Advertisement

Clinical Oral Investigations

, Volume 17, Issue 2, pp 543–551 | Cite as

The influence of bone substitute materials on the bone volume after maxillary sinus augmentation: a microcomputerized tomography study

  • Sebastian Kühl
  • Christoph Brochhausen
  • Hermann Götz
  • Andreas Filippi
  • Michael Payer
  • Bernd d’Hoedt
  • Matthias Kreisler
Original Article

Abstract

Objectives

This study aims to evaluate the effect of adding bone substitute materials (BSM) to particulated autogenous bone (PAB) on the volume fraction (Vf) of newly formed bone after maxillary sinus augmentation.

Materials and methods

Thirty healthy patients undergoing maxillary sinus augmentation were included. PAB (N = 10), mixtures of PAB and beta-tricalciumphosphate (PAB/β-TCP) (N = 10), as well as PAB and β-TCP and hydroxyapatite (PAB/HA/β-TCP) (N = 10) were randomly used for sinus augmentation. A sample of the graft material was maintained from each patient at time of maxillary sinus augmentation, and Vfs of the PAB and/or BSM in the samples were determined by means of microcomputerized tomography (μ-CT). Five months later, samples of the grafted areas were harvested during implantation using a trephine bur. μ-CT analysis of these samples was performed, and the Vf of bone and BSM were compared with the data obtained 5 months earlier from the original material.

Results

The mean Vf of the bone showed a statistically significant increase (p < 0.05) in all groups after a healing period of 5 months without statistically significant difference between the groups.

Conclusions

With regard to the increase of bone volume, it is not relevant if PAB is used alone or combined with β-TCP or HA/β-TCP.

Clinical relevance

The amount of PAB and associated donor site morbidity may be reduced by adding BSM for maxillary sinus augmentation.

Keywords

Maxillary sinus augmentation Bone Substitute materials 

Notes

Acknowledgments

The study was partly funded by a study grant of the University of Mainz (MAIFOR). We extend our gratitude to Prof. Dr. Heinz Duschner for the facilities in terms of μ-CT acquisition and Irene Mischak for the statistical analysis.

Conflict of interests

The authors declare that they have no conflict of interests.

References

  1. 1.
    Boyne PJ, James RA (1980) Grafting of the maxillary sinus floor with autogenous marrow and bone. Int J Oral Maxillofac Surg 38:613–661Google Scholar
  2. 2.
    Tatum OH (1986) Maxillary and sinus implant reconstruction. Dent Clin N Am 30:207–229PubMedGoogle Scholar
  3. 3.
    Huerzeler MB, Kirsch A, Ackermann KL, Quinones CR (1996) Reconstruction of the severely resorbed maxilla with dental implants in the augmented maxillary sinus: a 5-year clinical investigation. Int J Oral Maxillofac Implants 11:466–475Google Scholar
  4. 4.
    Wallace ST, Froum ST (2003) Effect of maxillary sinus augmentation on the survival of endosseous dental implants. A systematic review. Ann Periodontol 8:328–343PubMedCrossRefGoogle Scholar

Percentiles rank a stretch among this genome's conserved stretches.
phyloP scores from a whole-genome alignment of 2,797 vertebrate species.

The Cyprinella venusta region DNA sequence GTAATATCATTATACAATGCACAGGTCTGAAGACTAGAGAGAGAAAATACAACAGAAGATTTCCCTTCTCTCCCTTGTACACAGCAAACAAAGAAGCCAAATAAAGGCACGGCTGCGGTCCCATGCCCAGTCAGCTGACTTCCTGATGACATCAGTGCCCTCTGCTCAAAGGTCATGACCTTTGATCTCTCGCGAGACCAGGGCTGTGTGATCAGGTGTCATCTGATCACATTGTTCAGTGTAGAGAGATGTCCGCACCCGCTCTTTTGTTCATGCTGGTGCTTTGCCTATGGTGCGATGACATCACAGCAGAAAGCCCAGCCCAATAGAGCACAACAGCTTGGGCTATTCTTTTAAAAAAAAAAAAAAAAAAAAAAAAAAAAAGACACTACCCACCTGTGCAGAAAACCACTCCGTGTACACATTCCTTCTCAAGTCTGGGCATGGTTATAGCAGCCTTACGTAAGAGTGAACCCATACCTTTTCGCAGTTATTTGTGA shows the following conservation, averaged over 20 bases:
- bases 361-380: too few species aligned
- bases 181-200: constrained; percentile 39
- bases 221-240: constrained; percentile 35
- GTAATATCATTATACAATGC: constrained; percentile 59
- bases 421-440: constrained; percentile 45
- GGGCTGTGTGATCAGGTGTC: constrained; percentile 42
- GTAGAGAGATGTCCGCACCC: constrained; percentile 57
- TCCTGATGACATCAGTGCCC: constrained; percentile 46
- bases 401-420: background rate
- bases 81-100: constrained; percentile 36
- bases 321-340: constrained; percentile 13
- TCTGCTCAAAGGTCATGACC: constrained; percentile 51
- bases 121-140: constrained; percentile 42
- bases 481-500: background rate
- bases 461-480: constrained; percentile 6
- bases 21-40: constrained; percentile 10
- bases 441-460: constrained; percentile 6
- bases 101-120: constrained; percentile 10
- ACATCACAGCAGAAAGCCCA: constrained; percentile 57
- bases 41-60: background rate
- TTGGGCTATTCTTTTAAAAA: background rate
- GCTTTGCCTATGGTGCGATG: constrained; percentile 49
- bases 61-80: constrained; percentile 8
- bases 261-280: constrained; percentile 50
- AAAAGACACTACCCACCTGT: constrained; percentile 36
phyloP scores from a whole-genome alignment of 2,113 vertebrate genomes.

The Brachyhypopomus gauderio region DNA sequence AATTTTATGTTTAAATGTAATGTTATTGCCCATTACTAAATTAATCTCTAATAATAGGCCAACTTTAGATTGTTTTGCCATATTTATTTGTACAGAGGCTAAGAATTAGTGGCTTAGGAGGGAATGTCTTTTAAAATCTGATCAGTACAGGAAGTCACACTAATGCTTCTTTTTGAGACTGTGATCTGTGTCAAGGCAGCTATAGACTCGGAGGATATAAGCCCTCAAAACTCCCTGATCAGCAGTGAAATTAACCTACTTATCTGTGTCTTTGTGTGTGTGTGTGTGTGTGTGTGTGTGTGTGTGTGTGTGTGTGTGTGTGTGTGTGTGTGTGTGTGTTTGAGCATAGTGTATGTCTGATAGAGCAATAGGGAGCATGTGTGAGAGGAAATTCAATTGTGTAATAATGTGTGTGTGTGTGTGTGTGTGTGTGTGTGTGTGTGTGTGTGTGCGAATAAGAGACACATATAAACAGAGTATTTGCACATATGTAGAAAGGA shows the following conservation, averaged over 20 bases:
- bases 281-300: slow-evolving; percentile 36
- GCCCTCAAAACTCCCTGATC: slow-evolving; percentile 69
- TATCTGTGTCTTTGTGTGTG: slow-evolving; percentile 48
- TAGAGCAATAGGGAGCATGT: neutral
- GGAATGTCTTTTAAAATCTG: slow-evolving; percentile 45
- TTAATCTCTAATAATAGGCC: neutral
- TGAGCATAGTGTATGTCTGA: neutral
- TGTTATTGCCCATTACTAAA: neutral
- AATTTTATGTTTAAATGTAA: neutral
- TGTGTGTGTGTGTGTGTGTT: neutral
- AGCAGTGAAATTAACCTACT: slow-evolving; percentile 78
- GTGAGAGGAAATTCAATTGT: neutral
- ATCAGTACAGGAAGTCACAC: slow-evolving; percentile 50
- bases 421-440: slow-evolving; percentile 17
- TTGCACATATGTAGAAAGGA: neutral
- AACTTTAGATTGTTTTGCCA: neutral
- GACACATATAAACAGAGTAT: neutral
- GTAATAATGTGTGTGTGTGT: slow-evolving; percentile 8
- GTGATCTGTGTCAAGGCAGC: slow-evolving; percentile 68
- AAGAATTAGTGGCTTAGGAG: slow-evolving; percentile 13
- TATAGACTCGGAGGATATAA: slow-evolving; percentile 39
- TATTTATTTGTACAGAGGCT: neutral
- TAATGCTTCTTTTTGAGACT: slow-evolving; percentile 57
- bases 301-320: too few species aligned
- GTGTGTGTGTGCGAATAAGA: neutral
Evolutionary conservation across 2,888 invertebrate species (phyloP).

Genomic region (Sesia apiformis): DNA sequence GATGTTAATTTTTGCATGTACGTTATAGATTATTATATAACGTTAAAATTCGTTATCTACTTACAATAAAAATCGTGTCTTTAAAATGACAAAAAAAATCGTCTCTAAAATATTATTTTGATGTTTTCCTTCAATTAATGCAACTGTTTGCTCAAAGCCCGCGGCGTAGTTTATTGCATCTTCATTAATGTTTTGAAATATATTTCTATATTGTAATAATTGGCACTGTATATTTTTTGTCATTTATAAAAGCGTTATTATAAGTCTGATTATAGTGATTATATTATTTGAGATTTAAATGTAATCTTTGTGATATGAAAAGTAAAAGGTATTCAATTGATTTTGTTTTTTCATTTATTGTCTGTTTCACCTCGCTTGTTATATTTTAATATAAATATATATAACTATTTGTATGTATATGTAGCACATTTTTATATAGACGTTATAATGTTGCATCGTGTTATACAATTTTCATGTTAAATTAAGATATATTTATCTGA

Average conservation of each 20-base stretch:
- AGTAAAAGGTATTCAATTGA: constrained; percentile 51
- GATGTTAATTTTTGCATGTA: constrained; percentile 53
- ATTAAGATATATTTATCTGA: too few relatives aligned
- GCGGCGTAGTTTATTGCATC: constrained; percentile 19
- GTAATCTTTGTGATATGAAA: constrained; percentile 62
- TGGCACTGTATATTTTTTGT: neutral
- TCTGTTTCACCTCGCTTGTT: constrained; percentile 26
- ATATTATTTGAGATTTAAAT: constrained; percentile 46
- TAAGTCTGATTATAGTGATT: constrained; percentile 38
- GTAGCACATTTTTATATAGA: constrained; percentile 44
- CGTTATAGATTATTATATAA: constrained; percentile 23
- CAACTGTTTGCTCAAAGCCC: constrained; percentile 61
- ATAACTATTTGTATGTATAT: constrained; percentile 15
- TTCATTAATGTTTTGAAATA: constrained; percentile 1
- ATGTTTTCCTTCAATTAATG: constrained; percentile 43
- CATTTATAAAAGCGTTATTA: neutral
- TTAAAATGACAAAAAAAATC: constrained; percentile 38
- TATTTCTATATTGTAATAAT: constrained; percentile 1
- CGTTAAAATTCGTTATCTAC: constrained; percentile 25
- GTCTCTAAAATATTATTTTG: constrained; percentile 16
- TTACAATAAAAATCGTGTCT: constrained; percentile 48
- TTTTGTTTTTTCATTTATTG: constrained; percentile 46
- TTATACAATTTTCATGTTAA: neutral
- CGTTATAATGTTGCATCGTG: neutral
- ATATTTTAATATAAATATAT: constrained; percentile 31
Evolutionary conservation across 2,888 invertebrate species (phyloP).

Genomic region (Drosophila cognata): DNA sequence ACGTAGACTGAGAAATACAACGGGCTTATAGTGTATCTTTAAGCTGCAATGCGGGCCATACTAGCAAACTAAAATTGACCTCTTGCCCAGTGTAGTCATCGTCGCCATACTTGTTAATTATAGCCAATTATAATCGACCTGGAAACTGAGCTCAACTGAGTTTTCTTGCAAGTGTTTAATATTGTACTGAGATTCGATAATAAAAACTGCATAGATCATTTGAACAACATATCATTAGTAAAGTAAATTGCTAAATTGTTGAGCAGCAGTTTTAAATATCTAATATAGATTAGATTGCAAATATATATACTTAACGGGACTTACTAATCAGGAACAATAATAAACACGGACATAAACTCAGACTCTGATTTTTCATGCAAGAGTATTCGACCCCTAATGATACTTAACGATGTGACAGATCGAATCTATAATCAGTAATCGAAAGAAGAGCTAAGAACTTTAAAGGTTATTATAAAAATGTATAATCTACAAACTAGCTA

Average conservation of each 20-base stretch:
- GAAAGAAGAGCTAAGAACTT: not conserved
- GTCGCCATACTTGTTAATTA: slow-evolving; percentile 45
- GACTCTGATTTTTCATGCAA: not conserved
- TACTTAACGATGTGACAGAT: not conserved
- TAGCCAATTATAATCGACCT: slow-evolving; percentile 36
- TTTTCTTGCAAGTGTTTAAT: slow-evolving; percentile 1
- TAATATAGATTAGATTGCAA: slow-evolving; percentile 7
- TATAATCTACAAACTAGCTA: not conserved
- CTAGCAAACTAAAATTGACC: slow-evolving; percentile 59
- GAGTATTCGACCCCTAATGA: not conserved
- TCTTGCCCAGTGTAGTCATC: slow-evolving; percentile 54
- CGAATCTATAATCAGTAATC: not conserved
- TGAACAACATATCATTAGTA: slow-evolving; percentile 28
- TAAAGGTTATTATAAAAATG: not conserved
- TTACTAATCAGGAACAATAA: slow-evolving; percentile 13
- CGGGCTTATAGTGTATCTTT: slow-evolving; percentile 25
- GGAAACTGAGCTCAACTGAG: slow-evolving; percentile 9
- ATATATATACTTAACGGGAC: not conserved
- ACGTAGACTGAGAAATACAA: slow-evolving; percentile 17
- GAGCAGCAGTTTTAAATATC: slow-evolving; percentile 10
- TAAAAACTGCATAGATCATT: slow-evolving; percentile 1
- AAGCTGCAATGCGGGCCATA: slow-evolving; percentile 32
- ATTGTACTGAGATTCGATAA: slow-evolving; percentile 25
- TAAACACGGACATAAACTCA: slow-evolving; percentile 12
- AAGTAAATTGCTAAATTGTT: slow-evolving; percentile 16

5. 5.
    Kreisler M, Moritz O, d'Hoedt B (2006) Evidence-based medicine in sinus floor elevation part 1: general aspects and the influence of the grafting material on implant prognosis. J Dent Implantol 22:299–323Google Scholar
  6. 6.
    Kreisler M, Moritz O, d'Hoedt B (2007) Evidence-based medicine in sinus floor elevation part 2: direct and indirect factors in sinus floor elevation and their influence on implant prognosis. J Dent Implantol 23:68–86Google Scholar
  7. 7.
    Froum SJ, Tarnow DP, Wallace SS, Rohrer MD, Cho SC (1998) Sinus floor elevation using bovine bone mineral (OsteoGraf/N) with and without autogenous bone: a clinical, histologic, radiographic and histomorphometric analysis—part 2 of an ongoing prospective study. Int J Periodonics Restor Dent 18:528–543Google Scholar
  8. 8.
    Hallman M, Sennerby L, Lundgren S (2002) A clinical and histologic evaluation of implant integration in the posterior maxilla after sinus floor augmentation with autogenous bone, bovine hydroxyapatite, or a 20:80 mixture. Int J Oral Maxillofac Implants 17:635–643PubMedGoogle Scholar
  9. 9.
    Schlegel KA, Fichtner G, Schultze-Mosgau S, Wiltfang J (2003) Histologic findings in sinus augmentation with autogenous bone chips versus a bovine substitute material. Int J Oral Maxillofac Implants 18:53–58PubMedGoogle Scholar
  10. 10.
    Hatano N, Shimizu Y, Ooya K (2004) A clinical long-term radiographic evaluation of graft height changes after maxillary sinus floor augmentation with a 2:1 autogenous/xenograft mixture and simultaneous placement of dental implants. Clin Oral Implants Res 15:339–345PubMedCrossRefGoogle Scholar
  11. 11.
    Guarnieri R, Grassi R, Ripari M, Pecora G (2006) Maxillary sinus augmentation using granular calcium sulfate (surgiplaster sinus): radiographic and histologic study at 2 years. Int J Periodontics Restorative Dent 26:79–85PubMedGoogle Scholar
  12. 12.
    Wanschitz F, Figl M, Wagner A, Ewers R (2006) Measurement of volume changes after sinus floor augmentation with phycogenic hydroxyapatite. Int J Oral Maxillofac Implants 21:422–438Google Scholar
  13. 13.
    Johansson LA, Isaksson S, Lindh C, Becktor JP, Sennerby L (2010) Maxillary sinus floor augmentation and simultaneous implant placement using locally harvested autogenous bone chips and bone debris: a prospective clinical study. Int J Oral Maxillofac Implants 68:837–844CrossRefGoogle Scholar